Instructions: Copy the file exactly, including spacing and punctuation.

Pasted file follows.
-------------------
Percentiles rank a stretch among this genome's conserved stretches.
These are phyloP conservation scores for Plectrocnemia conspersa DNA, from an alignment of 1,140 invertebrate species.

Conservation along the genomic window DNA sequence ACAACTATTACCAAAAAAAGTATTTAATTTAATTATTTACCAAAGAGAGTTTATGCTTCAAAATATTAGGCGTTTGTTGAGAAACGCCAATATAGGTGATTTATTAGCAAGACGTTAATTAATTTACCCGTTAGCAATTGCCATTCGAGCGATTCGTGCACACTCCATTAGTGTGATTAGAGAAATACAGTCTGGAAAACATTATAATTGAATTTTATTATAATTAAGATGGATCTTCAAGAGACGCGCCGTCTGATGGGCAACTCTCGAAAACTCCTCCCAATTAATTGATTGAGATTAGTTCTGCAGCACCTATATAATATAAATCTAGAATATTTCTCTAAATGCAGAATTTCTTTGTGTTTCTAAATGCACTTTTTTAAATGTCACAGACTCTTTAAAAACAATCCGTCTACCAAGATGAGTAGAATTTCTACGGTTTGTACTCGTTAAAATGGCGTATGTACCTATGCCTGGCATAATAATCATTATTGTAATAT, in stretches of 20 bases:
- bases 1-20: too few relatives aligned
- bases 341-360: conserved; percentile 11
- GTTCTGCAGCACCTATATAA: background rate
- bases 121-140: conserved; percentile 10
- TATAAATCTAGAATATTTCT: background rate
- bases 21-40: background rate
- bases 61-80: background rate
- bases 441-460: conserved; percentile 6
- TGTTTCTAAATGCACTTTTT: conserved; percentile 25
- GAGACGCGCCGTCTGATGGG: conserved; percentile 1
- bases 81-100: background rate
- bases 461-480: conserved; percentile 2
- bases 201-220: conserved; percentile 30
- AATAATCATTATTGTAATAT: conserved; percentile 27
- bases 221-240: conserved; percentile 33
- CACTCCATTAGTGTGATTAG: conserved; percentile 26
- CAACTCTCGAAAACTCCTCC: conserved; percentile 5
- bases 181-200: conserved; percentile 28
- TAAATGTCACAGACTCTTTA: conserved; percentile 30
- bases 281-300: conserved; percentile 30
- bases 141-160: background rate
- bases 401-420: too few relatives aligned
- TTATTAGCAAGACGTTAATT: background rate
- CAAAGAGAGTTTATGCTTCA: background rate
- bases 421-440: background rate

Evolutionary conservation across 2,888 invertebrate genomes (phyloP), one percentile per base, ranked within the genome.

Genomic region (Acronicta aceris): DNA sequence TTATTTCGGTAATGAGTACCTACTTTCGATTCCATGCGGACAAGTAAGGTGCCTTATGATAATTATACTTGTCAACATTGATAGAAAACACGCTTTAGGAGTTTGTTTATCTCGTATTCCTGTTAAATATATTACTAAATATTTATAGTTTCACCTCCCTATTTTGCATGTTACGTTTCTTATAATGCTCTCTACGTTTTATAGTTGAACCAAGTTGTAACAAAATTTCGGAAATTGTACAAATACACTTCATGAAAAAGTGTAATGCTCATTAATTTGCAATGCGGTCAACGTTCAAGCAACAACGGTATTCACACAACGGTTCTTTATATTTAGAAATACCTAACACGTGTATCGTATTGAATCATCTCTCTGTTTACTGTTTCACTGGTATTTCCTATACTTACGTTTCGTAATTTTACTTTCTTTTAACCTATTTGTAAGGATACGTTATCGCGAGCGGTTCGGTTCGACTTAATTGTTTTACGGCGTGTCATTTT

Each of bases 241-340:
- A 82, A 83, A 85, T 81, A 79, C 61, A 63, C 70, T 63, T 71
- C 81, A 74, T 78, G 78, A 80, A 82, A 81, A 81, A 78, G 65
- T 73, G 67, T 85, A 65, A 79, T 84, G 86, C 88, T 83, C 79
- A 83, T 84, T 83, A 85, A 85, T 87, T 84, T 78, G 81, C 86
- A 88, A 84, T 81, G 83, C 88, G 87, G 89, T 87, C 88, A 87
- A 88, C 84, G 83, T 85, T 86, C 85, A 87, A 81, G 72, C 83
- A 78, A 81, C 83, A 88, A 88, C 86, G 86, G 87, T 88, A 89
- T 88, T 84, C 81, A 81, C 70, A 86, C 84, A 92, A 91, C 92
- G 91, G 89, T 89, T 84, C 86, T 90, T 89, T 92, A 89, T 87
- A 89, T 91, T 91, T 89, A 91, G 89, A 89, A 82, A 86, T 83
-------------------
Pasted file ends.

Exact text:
Percentiles rank a stretch among this genome's conserved stretches.
These are phyloP conservation scores for Plectrocnemia conspersa DNA, from an alignment of 1,140 invertebrate species.

Conservation along the genomic window DNA sequence ACAACTATTACCAAAAAAAGTATTTAATTTAATTATTTACCAAAGAGAGTTTATGCTTCAAAATATTAGGCGTTTGTTGAGAAACGCCAATATAGGTGATTTATTAGCAAGACGTTAATTAATTTACCCGTTAGCAATTGCCATTCGAGCGATTCGTGCACACTCCATTAGTGTGATTAGAGAAATACAGTCTGGAAAACATTATAATTGAATTTTATTATAATTAAGATGGATCTTCAAGAGACGCGCCGTCTGATGGGCAACTCTCGAAAACTCCTCCCAATTAATTGATTGAGATTAGTTCTGCAGCACCTATATAATATAAATCTAGAATATTTCTCTAAATGCAGAATTTCTTTGTGTTTCTAAATGCACTTTTTTAAATGTCACAGACTCTTTAAAAACAATCCGTCTACCAAGATGAGTAGAATTTCTACGGTTTGTACTCGTTAAAATGGCGTATGTACCTATGCCTGGCATAATAATCATTATTGTAATAT, in stretches of 20 bases:
- bases 1-20: too few relatives aligned
- bases 341-360: conserved; percentile 11
- GTTCTGCAGCACCTATATAA: background rate
- bases 121-140: conserved; percentile 10
- TATAAATCTAGAATATTTCT: background rate
- bases 21-40: background rate
- bases 61-80: background rate
- bases 441-460: conserved; percentile 6
- TGTTTCTAAATGCACTTTTT: conserved; percentile 25
- GAGACGCGCCGTCTGATGGG: conserved; percentile 1
- bases 81-100: background rate
- bases 461-480: conserved; percentile 2
- bases 201-220: conserved; percentile 30
- AATAATCATTATTGTAATAT: conserved; percentile 27
- bases 221-240: conserved; percentile 33
- CACTCCATTAGTGTGATTAG: conserved; percentile 26
- CAACTCTCGAAAACTCCTCC: conserved; percentile 5
- bases 181-200: conserved; percentile 28
- TAAATGTCACAGACTCTTTA: conserved; percentile 30
- bases 281-300: conserved; percentile 30
- bases 141-160: background rate
- bases 401-420: too few relatives aligned
- TTATTAGCAAGACGTTAATT: background rate
- CAAAGAGAGTTTATGCTTCA: background rate
- bases 421-440: background rate

Evolutionary conservation across 2,888 invertebrate genomes (phyloP), one percentile per base, ranked within the genome.

Genomic region (Acronicta aceris): DNA sequence TTATTTCGGTAATGAGTACCTACTTTCGATTCCATGCGGACAAGTAAGGTGCCTTATGATAATTATACTTGTCAACATTGATAGAAAACACGCTTTAGGAGTTTGTTTATCTCGTATTCCTGTTAAATATATTACTAAATATTTATAGTTTCACCTCCCTATTTTGCATGTTACGTTTCTTATAATGCTCTCTACGTTTTATAGTTGAACCAAGTTGTAACAAAATTTCGGAAATTGTACAAATACACTTCATGAAAAAGTGTAATGCTCATTAATTTGCAATGCGGTCAACGTTCAAGCAACAACGGTATTCACACAACGGTTCTTTATATTTAGAAATACCTAACACGTGTATCGTATTGAATCATCTCTCTGTTTACTGTTTCACTGGTATTTCCTATACTTACGTTTCGTAATTTTACTTTCTTTTAACCTATTTGTAAGGATACGTTATCGCGAGCGGTTCGGTTCGACTTAATTGTTTTACGGCGTGTCATTTT

Each of bases 241-340:
- A 82, A 83, A 85, T 81, A 79, C 61, A 63, C 70, T 63, T 71
- C 81, A 74, T 78, G 78, A 80, A 82, A 81, A 81, A 78, G 65
- T 73, G 67, T 85, A 65, A 79, T 84, G 86, C 88, T 83, C 79
- A 83, T 84, T 83, A 85, A 85, T 87, T 84, T 78, G 81, C 86
- A 88, A 84, T 81, G 83, C 88, G 87, G 89, T 87, C 88, A 87
- A 88, C 84, G 83, T 85, T 86, C 85, A 87, A 81, G 72, C 83
- A 78, A 81, C 83, A 88, A 88, C 86, G 86, G 87, T 88, A 89
- T 88, T 84, C 81, A 81, C 70, A 86, C 84, A 92, A 91, C 92
- G 91, G 89, T 89, T 84, C 86, T 90, T 89, T 92, A 89, T 87
- A 89, T 91, T 91, T 89, A 91, G 89, A 89, A 82, A 86, T 83